Duncan said that he thought Michal was an unpracticing lesbian. She had made this one attempt to hook up with this one woman she was interested in when she was a young woman. But when that didn’t work out, she just gave up on the whole thing. Which was sort of her life-long pattern. Periodically she would take a half-assed stab at dabbling at something, but it wouldn’t amount to anything and she’d pretty quickly give up on it. For awhile she dabbled in poetry — writing this string of words that didn’t make much sense or have a point. But quickly gave up on that. By the time I met her Michal had pretty much given up the ghost on everything. Just sort of quietly killing time as she waited for her string to play out. She had a phrase that she would sometimes repeat — “I’ve been waiting all my life” — that had a haunting feel to it. For you knew that whatever she had been waiting for in her life would never arrive.
Michal was also the first person I ever watched disintigrate right before my eyes (there would be many more later). She was a somewhat frail person to begin with. And the never-ending series of cigarettes, beer and NyQuil began to take it’s toll. But it was really the ennui that engulfed her and weighed her down and crushed out her life-force that really did her in. It was like everytime I saw Michal she looked worse than the time before. And she got locked in this pattern of staying in the hospital for awhile and then returning to her apartment. And the stays in the hospital grew longer each time. And the time she stayed at her apartment grew shorter each time. You could see she was locked into a downward spiral leading to an inevitable conclusion. At one point they had her on oxygen tanks for her failing lungs, and 12 different kinds of medication (that god knows what affect they had mixed with the beer and NyQuil).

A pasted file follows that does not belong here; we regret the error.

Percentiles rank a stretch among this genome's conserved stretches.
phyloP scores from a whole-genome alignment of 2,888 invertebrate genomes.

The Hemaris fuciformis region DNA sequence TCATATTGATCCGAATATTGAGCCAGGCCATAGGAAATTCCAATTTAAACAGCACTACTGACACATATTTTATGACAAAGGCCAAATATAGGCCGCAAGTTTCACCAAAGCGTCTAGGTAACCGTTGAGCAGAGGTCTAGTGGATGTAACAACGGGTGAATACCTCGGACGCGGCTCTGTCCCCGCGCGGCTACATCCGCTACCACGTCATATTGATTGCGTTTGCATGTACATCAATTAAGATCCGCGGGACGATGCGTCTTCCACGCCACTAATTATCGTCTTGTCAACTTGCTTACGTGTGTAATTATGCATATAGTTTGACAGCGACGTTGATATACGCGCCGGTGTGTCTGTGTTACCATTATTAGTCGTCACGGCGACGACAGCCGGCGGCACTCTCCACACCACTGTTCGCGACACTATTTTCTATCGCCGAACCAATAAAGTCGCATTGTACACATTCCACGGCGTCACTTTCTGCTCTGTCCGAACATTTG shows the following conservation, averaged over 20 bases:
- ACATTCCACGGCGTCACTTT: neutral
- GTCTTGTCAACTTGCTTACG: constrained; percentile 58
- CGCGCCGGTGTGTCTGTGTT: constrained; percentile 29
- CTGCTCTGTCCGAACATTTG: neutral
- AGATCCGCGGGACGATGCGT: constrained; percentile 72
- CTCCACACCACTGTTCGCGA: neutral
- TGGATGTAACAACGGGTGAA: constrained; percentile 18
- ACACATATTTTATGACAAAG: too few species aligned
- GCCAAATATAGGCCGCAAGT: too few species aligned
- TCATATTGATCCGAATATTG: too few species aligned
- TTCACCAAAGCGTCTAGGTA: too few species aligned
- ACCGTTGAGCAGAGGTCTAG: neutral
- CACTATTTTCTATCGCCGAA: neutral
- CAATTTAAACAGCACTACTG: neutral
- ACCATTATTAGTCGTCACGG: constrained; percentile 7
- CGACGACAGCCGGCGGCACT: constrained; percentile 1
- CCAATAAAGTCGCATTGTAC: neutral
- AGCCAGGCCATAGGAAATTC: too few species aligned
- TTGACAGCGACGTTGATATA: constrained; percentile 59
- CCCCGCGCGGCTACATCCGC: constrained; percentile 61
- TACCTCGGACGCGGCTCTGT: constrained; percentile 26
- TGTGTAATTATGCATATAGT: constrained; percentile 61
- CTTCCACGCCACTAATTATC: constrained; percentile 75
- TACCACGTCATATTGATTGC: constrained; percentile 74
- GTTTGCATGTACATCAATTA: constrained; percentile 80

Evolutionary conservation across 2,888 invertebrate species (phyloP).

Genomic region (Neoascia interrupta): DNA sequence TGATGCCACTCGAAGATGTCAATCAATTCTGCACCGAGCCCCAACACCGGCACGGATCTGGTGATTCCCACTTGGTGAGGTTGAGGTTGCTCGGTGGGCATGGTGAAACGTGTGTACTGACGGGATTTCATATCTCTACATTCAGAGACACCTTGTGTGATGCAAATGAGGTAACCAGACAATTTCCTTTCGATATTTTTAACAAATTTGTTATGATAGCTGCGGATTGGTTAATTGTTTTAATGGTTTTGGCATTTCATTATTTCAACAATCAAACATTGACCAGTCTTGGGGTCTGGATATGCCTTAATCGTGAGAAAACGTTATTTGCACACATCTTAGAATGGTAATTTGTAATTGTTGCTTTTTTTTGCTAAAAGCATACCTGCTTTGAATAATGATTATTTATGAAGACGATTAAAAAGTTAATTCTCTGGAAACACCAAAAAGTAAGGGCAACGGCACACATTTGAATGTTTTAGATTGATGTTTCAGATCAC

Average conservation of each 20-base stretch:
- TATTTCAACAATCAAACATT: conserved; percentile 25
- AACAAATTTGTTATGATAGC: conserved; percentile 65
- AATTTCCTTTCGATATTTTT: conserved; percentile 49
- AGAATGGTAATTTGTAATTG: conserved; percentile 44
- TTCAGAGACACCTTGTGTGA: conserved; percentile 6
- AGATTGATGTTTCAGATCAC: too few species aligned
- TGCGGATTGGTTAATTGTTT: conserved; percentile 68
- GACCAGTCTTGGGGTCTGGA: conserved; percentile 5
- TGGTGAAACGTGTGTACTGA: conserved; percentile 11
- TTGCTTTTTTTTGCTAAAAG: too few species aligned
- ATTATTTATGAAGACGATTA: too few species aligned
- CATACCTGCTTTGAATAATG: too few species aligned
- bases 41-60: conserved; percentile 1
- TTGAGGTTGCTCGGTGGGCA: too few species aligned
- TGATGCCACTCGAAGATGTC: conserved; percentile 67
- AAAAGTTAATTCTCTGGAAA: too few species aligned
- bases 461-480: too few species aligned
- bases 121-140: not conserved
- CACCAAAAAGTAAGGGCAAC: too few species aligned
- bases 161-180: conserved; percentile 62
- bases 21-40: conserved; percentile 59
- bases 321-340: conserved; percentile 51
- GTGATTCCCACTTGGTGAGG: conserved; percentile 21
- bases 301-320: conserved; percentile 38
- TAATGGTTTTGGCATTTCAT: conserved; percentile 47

The last time she was in the hospital they told her if she went home she would surely die. But she insisted on leaving. She had made her choice. She wanted to die in her apartment. I went to check up on her that night — I had a key to the building because I fed her cats when she was in the hospital. When I got to her apartment that night the front door was wide open. The apartment was dark except for the eerie gray light eminating from her television set, that was jammed between channels and squawking static. Her bookshelves and several other things had been knocked over. Michal was lying on her bed on her back, sort of vibrating and making weird animal sounds, still alive but no longer really there. I backed out of her apartment, shut the front door, and made my way out of the building .
1.) Halloween (one of the rare holidays with a much-needed touch of evil) 2.) Fourth of July (you get to blow up stuff and shit) 3.) New Years Eve (a grand celebration of alcoholism) 4.) Thanksgiving (I’m always down for stuffing my guts with meat and gravy and pumpkin pie) 5.) Ace Backwords Appreciation Day (not nearly celebrated enough as it should be) 6.) April Fool’s Day (everybody plays the fool, no exception to the rule) 7.) Easter (you get to hunt for eggs and candy, which off-sets the depressing religious aspect of Jesus being crucified for our sins and all that) 8.) Valentine’s Day (I’m a loser) 9.) Mother’s Day (I got issues) 10.) Christmas (you get presents and there’s jolly old Santa Claus, but it’s so over-blown for an entire month that when Christmas finally comes around it’s invariably a let-down)